# Utilizing the Scientific Method to Solve a Problem

It was in the end of the summer in the year 2005 and I was merely driving myself to work, when at approximately 40mph I feel my car begin to sputter as it attempted to reach the cruising speed of 50mph that I commanded it to. The car is a 2000 Ford Focus and has 75,000 miles but in the year that I have owned it, this sputtering had never occurred. It happened again a few days later and then I began to wonder what was going on and what the fate of my car would become. I recall checking the gauges and saw that the car had enough fuel, providing the gauge was operating properly.

On the drive home from work one late evening, the sputtering happened once more and I then went into my logical and problem solving mindset, which is reserved for special occasions of course. I decided I should stop by the gas station, fuel up, and check the level of the oil in the engine to disprove a few of my initial explanations of what was causing the sputtering. After completing the tasks I set forth, I decided to test the explanation and drove back to the highway and sped up to the observed speed of the prior occurrences of the sputtering. When I reached 40mph, the sputtering was again present. As I had feared, I now knew that I had a real problem indeed that would not just go away by itself.

Over the next few days my mind debated the problem and possible solutions. I asked myself, aloud of course, a few questions:

1. Could the heat from the late summer sun during the day or the coolness of the late summer night be causing this problem?

2. Could the problems be from a clogged fuel line or fuel filter?

3. Could uneven roads with bumps and cracks have caused this?

4. Was the oil bad and need to be changed?

5. Did the car need new spark plugs and a tune-up?

After deciding to eliminate this educated guesses “working hypotheses”, I decided to conduct more testing in the following days. First, I waited until the temperature outside was really warm and then when the temperature was really cold, and then drove back to the highway to speeds above 40mph. The outcome was a simple and effective one in that I observed that the car did indeed sputter in both of those instances, despite my half-asleep pleas to it to work “just this one time”. Fortunately the first hypothesis was eliminated but unfortunately I was still left with a problem. What matters worse was that my job requires that I have a good working and reliable car, and now this sputtering was beginning to cause me to have a headache.

I decided to skip the second hypothesis because of the level of difficulty in checking the fuel filter and fuel line, and decided that I would move this one to the end of my list. I then set out to test hypothesis #3 and located some smooth and rough roadways in which I could drive just over 40mph. Fortunately for me, I lived near a particularly winding Highway that was perfect for this on account that the highway is unstable and inconsistent to say the least. The results did not bring me any satisfaction as they were the same as the first two tests I conducted.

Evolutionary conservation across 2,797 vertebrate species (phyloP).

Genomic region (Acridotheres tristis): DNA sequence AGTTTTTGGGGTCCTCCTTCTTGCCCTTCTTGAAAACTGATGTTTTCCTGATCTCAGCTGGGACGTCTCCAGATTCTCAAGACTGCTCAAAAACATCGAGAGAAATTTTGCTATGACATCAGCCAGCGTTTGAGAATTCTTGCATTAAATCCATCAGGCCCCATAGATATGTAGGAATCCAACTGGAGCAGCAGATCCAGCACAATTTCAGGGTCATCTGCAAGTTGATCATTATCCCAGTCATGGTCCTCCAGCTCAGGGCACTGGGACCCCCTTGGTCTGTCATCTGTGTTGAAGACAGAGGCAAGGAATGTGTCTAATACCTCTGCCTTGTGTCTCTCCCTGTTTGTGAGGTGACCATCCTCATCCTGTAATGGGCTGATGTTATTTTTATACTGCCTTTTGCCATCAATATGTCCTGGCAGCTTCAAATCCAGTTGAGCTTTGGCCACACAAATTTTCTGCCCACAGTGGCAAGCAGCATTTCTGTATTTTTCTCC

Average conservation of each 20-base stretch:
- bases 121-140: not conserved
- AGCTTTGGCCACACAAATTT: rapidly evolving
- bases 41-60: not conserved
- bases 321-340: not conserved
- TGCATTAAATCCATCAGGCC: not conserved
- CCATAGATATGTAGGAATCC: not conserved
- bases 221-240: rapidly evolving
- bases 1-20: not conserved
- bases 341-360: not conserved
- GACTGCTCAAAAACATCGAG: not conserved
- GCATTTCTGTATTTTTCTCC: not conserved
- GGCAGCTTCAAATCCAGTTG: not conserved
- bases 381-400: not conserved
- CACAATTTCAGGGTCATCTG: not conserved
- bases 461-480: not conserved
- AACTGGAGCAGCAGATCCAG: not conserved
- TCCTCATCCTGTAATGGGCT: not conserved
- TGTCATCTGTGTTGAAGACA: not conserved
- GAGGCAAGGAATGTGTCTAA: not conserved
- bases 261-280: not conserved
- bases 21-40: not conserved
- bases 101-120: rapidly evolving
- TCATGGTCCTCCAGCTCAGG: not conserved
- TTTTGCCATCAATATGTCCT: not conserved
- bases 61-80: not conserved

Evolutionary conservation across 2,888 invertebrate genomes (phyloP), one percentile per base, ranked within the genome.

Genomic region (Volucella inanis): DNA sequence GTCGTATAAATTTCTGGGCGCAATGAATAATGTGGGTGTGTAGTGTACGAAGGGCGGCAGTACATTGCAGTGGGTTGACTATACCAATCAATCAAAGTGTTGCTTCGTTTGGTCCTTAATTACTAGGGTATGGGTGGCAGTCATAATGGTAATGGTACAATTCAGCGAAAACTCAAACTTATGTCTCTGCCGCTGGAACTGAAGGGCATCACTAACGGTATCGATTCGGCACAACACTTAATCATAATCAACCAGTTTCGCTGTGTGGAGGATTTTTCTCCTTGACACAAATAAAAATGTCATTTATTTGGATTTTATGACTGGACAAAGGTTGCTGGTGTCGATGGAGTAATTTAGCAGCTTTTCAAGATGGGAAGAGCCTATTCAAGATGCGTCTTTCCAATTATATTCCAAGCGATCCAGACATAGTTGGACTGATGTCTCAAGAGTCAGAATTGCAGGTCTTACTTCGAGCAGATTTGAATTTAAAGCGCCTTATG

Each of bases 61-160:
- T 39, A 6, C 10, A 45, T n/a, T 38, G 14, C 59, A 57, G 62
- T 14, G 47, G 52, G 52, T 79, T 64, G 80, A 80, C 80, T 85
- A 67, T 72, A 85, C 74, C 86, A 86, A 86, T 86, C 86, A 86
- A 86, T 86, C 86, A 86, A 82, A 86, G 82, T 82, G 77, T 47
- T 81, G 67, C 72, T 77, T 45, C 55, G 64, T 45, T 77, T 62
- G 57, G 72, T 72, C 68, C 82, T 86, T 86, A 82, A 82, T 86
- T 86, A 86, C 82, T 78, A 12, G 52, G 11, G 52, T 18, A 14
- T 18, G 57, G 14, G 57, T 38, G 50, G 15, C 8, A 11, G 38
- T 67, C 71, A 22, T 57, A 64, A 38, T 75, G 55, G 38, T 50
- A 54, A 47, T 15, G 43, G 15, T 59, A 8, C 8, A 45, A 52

I then felt relieved to learn that the test for hypothesis #4 was going to be able to be done from home by inspecting the oil in the engine and by checking the last date that the oil had been changed. The results again did not help other than eliminating this hypothesis, as the oil was indeed in good shape and full.

I now had two hypotheses left to check and I had previously decided to leave #2 until the end, which left #5 for the next testing round. I decided that I would be lazy and made the call to the repair shop and scheduled an appointment with them to diagnosis the problem. Over the phone, I gave them my observations, hypotheses, and the results of my various tests. I then left them with my “theory of the sputtering car at just over 40mph” which was that either there was a clogged fuel line or a fuel filter that needed to be replaced, or that the car needed a tune-up (hypotheses #2 & #5).

I was relieved when I received a call back from them, telling me that my car was sputtering simply because I needed a tune-up. I instructed them to perform the maintenance and picked my car up a few hours later after paying them their fee.

As it turned out, in the end, hypothesis #5 was the correct one. Granted I had a little help from a community reliable resource for a price, but it was all in a day’s work.

Recap: Scientific Method

1. Observation
2. Hypothesis
3. Test/Experiment
4. Theory
5. Conclusion